Saturday, October 24, 2015


Starting Latin

Edmund Gosse (1849-1928), Father and Son: A Study of Two Temperaments, chapter VII:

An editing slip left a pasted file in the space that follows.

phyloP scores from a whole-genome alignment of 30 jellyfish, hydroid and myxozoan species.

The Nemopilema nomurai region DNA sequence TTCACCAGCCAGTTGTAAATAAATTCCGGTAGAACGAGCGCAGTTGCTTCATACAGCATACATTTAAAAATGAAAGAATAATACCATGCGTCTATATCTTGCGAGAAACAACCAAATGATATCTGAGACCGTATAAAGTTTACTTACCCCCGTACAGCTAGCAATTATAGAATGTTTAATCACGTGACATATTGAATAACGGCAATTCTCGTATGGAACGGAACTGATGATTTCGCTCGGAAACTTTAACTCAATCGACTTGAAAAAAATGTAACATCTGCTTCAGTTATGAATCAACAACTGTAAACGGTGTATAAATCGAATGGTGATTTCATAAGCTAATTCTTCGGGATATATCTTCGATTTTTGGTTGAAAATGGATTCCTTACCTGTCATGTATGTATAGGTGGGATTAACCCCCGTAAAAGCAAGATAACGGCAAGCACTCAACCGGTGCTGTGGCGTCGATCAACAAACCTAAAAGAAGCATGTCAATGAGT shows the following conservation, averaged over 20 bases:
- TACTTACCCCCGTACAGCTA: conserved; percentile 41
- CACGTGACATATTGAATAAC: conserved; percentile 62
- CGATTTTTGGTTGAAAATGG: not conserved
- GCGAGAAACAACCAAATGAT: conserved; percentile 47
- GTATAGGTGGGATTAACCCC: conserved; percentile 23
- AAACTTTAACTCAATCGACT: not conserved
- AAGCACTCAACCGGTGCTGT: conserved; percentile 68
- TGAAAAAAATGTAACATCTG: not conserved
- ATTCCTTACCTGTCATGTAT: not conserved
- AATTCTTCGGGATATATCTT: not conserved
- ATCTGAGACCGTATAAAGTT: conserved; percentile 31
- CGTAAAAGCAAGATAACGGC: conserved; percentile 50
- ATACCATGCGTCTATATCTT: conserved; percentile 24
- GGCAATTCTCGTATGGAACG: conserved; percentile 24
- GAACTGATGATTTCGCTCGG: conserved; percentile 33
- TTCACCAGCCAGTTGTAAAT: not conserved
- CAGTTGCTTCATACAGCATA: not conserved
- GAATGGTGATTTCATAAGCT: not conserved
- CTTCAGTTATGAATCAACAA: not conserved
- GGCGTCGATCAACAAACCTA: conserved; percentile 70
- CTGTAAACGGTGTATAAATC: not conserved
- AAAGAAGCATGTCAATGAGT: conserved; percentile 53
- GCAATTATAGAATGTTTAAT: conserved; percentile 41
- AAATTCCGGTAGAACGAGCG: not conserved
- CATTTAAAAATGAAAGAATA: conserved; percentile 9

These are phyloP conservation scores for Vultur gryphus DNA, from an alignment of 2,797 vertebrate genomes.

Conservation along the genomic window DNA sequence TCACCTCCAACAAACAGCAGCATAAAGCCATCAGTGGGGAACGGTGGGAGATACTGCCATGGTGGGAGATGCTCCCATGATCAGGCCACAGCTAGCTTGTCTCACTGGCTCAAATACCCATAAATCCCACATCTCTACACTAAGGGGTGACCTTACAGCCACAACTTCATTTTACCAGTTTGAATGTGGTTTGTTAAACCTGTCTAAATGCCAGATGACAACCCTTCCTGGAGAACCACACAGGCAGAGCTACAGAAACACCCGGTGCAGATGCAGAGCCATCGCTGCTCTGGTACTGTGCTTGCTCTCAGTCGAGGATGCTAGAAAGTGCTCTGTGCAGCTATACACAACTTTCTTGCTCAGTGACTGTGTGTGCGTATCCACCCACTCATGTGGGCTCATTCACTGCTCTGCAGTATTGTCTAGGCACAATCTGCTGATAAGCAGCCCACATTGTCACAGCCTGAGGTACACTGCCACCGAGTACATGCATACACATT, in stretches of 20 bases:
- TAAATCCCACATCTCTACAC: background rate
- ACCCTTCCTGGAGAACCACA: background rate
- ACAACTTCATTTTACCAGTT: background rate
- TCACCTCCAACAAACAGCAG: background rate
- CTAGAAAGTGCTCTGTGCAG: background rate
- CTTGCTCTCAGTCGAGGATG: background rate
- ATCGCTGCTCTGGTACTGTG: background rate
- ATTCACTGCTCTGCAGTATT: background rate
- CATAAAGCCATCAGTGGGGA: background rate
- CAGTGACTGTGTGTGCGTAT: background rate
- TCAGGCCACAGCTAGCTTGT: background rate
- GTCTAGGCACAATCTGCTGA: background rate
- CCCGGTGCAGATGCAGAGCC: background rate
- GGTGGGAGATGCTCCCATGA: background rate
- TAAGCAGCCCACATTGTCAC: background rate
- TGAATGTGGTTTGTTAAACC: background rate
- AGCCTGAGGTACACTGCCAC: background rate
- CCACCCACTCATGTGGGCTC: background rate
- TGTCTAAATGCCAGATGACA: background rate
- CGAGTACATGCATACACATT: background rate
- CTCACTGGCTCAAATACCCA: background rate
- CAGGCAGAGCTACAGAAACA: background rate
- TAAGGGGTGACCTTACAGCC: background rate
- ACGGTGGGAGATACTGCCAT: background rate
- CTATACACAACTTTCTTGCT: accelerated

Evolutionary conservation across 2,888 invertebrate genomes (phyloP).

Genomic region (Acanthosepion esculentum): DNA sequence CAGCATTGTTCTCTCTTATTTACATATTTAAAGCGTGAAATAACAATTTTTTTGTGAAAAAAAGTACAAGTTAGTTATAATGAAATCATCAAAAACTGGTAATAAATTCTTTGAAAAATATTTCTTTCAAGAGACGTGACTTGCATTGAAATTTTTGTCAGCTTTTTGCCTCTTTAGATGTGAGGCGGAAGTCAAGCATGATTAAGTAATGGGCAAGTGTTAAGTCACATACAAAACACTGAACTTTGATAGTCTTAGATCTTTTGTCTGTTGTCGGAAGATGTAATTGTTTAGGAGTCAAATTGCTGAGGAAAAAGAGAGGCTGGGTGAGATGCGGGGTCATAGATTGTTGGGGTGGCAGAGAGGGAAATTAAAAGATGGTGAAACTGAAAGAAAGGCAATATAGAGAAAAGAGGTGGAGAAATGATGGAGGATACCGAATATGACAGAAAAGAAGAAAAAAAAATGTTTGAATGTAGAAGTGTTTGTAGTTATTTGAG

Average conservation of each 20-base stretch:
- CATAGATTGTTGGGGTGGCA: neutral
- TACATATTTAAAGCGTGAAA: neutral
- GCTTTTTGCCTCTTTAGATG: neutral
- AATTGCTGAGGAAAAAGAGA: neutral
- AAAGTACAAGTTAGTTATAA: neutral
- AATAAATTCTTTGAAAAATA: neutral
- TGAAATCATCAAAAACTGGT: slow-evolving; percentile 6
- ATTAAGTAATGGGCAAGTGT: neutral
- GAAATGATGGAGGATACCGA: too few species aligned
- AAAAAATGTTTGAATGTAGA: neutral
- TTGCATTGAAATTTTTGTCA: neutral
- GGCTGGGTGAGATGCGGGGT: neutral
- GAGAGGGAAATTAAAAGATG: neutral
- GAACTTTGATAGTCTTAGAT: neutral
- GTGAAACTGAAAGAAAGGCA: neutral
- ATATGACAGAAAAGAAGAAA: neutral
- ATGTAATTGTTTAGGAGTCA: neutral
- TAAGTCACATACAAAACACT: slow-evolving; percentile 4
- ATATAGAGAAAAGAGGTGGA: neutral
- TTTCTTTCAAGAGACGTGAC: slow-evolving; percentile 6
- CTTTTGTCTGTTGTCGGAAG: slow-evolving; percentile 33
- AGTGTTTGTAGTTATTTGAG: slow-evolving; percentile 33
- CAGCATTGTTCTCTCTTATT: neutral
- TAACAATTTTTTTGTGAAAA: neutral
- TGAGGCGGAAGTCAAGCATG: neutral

My Father grudged the time, but he felt it a duty to do something to fill up these deficiencies, and we now started Latin, in a little eighteenth-century reading-book, out of which my Grandfather had been taught. It consisted of strings of words, and of grim arrangements of conjunction and declension, presented in a manner appallingly unattractive. I used to be set down in the study, under my Father's eye, to learn a solid page of this compilation, while he wrote or painted. The window would be open in summer, and my seat was close to it. Outside, a bee was shaking the clematis-blossom, or a red-admiral butterfly was opening and shutting his wings on the hot concrete of the verandah, or a blackbird was racing across the lawn. It was almost more than human nature could bear to have to sit holding up to my face the dreary little Latin book, with its sheepskin cover that smelt of mildewed paste.

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